We decided in early December to spend the Sunday night before Christmas in Chicago, just to see the lights and do some last-minute shopping.
Since they were young, we’ve traveled enough with our now teenage son and pre-teen daughter that they are comfortable in airports, big cities and everything in between. And, we’ve spent enough time riding the El in Chicago that our daughter memorized the automated announcements a couple years ago—“The next stop is Clark & Lake. Doors open on the left at Clark & Lake.”
As I was planning the weekend, I found myself cooking up a public transit challenge for the kids. I was inspired by Lenore Skenazy, the founder of the free-range parenting philosophy, many parts of which my wife and I have followed.
The kids were up for it and I had just a few stipulations:
- They could use any technology needed
- They had to stay together
- They had to be willing to ask strangers for help
- They could only contact us if they found themselves in true peril.
This was their mission: Go from the Blue Line El Station at Cumberland/I-90 to downtown, transfer to the Red Line and get to our hotel on Ontario Street by themselves.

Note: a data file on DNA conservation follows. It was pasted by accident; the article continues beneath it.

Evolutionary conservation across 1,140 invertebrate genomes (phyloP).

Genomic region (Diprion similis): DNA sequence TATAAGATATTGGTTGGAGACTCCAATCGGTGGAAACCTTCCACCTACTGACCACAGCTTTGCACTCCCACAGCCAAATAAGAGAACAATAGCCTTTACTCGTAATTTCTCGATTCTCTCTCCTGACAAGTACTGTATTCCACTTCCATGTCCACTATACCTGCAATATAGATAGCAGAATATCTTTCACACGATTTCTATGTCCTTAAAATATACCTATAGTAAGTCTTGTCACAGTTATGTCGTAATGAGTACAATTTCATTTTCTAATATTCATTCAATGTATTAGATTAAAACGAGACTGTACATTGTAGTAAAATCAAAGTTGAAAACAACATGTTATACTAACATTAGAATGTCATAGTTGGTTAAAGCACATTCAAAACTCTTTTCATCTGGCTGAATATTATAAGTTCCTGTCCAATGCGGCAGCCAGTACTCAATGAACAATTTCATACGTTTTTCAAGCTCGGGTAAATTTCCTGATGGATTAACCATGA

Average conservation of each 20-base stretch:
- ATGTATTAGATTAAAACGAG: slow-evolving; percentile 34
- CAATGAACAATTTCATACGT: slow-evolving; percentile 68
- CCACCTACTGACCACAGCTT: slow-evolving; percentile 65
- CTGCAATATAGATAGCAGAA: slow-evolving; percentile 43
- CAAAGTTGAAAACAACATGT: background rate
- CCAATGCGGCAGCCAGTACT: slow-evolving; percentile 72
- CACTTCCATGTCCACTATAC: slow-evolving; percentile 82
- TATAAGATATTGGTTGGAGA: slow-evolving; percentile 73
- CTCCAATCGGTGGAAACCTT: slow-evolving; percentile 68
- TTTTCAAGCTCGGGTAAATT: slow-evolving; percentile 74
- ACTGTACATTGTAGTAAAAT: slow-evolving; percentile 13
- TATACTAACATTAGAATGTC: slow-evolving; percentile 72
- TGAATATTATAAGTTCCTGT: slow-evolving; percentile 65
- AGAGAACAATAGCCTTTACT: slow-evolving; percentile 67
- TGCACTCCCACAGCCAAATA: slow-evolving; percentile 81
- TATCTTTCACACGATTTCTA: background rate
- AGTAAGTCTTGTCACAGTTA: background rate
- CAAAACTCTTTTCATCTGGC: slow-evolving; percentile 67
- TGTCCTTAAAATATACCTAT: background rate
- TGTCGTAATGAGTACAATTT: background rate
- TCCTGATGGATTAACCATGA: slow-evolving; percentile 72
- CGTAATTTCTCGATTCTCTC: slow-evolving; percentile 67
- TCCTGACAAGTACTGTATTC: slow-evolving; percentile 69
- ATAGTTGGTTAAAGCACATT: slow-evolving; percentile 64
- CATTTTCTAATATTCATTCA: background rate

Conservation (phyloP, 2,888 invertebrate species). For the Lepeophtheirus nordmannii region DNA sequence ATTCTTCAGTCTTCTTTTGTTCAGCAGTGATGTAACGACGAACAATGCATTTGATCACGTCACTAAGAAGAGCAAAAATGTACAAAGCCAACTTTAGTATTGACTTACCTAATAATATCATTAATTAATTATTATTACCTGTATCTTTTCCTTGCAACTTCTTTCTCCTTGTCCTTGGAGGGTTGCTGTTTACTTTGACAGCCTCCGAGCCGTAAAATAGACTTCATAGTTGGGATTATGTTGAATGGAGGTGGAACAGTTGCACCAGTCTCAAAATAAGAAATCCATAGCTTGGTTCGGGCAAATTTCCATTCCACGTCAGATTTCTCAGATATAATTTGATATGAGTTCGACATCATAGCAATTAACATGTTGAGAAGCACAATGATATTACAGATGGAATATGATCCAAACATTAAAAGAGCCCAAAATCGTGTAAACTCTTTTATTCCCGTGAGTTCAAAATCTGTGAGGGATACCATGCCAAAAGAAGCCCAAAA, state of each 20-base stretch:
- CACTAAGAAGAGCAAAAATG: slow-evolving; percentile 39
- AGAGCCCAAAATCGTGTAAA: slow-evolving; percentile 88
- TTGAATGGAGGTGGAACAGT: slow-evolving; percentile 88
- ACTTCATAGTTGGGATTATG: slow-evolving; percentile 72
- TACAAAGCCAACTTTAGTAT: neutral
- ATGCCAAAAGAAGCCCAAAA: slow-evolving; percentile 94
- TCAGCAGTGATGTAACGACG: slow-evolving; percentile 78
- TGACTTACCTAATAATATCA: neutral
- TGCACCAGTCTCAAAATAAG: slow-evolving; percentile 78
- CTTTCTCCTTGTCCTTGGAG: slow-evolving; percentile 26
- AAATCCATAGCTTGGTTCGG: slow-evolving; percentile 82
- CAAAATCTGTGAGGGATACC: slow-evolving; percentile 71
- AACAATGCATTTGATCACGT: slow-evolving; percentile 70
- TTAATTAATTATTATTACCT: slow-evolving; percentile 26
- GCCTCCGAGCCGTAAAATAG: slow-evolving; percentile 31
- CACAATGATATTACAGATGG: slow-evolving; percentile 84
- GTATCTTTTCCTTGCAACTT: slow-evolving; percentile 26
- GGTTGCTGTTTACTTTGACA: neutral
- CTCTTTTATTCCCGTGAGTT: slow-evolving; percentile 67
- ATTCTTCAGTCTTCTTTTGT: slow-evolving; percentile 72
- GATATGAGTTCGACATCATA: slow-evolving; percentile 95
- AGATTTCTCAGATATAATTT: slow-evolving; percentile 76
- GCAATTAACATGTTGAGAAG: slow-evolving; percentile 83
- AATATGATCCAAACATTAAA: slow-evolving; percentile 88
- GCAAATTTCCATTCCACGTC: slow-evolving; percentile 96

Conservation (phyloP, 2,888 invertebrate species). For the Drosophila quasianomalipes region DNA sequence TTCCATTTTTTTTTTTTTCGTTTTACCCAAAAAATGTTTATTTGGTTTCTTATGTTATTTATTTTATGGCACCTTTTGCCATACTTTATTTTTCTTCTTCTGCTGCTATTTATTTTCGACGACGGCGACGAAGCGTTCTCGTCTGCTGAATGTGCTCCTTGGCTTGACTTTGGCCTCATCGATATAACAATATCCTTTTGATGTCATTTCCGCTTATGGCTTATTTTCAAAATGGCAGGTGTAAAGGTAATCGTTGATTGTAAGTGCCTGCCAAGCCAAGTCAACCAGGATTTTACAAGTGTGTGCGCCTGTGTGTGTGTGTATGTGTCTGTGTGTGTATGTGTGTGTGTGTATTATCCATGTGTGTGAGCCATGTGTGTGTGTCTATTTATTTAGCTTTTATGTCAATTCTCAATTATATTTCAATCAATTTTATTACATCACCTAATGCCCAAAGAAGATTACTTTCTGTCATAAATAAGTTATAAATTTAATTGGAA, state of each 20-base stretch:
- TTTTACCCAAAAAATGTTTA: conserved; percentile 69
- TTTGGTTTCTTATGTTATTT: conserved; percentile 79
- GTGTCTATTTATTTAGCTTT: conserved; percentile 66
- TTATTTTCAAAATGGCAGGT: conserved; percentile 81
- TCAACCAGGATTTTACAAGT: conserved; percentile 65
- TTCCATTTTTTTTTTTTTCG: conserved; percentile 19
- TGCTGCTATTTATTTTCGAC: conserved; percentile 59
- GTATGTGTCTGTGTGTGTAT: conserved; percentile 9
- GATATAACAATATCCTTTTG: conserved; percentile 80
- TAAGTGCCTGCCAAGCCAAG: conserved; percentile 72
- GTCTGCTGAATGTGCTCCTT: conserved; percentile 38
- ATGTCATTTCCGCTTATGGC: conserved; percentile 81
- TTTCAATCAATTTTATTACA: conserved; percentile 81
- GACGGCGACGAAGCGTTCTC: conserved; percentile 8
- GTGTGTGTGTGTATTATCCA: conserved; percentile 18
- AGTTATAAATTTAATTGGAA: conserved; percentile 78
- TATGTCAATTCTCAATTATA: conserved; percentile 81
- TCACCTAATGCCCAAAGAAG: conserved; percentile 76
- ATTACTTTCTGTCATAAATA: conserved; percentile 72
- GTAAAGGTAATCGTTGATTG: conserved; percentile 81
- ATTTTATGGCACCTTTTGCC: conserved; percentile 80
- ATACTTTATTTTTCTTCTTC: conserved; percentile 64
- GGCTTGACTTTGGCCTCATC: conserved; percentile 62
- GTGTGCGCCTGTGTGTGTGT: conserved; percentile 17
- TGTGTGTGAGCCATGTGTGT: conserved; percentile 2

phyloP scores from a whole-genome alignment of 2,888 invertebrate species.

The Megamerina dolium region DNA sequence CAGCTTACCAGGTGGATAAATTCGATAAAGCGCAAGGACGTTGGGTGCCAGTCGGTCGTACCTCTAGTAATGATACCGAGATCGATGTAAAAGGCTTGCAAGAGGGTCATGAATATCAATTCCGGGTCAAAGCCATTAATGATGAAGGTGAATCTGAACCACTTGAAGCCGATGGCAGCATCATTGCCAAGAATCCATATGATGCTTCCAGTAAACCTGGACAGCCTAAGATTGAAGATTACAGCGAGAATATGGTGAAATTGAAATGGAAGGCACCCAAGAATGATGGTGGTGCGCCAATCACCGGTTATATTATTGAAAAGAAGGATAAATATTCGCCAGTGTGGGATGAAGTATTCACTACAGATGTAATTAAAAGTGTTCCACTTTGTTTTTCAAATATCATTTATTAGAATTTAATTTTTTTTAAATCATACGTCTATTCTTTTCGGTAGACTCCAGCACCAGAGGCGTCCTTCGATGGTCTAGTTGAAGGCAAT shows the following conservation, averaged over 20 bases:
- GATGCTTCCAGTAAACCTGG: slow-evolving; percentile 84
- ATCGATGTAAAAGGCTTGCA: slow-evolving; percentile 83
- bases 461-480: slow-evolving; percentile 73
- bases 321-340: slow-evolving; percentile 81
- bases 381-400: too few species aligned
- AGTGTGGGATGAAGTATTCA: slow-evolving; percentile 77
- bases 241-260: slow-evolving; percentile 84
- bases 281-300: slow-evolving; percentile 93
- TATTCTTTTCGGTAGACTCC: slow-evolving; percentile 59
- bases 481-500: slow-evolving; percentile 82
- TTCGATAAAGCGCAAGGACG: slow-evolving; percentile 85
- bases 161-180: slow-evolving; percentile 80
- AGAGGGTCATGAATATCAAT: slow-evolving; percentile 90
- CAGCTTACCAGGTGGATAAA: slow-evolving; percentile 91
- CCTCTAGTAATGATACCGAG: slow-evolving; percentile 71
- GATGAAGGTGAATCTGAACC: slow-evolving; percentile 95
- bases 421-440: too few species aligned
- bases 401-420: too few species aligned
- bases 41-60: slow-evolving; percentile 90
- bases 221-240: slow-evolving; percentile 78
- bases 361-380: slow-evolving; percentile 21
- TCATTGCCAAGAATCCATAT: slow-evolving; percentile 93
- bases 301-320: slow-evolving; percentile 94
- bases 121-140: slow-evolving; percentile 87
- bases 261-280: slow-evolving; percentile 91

The day was upon us and we arrived at Cumberland in mid-afternoon, parked and said our goodbyes. They had to get their passes themselves and then we’d see them next in the hotel.
About an hour later, my wife and I entered the lobby and there they were, watching a football game, eating donuts they’d snagged on the way to the hotel and looking pretty pumped. My son even said “Next time, give us a challenge.”
I believe parents have the responsibility not to clear the road of obstacles for their kids, but to prepare them to navigate that road. For ours, last month’s adventure may be a minor challenge in the scheme of things. However, I’m hopeful they’ll both remember it when they’re facing the bigger tests that are certain to come.
I'm Wester Wuori and that's my perspective.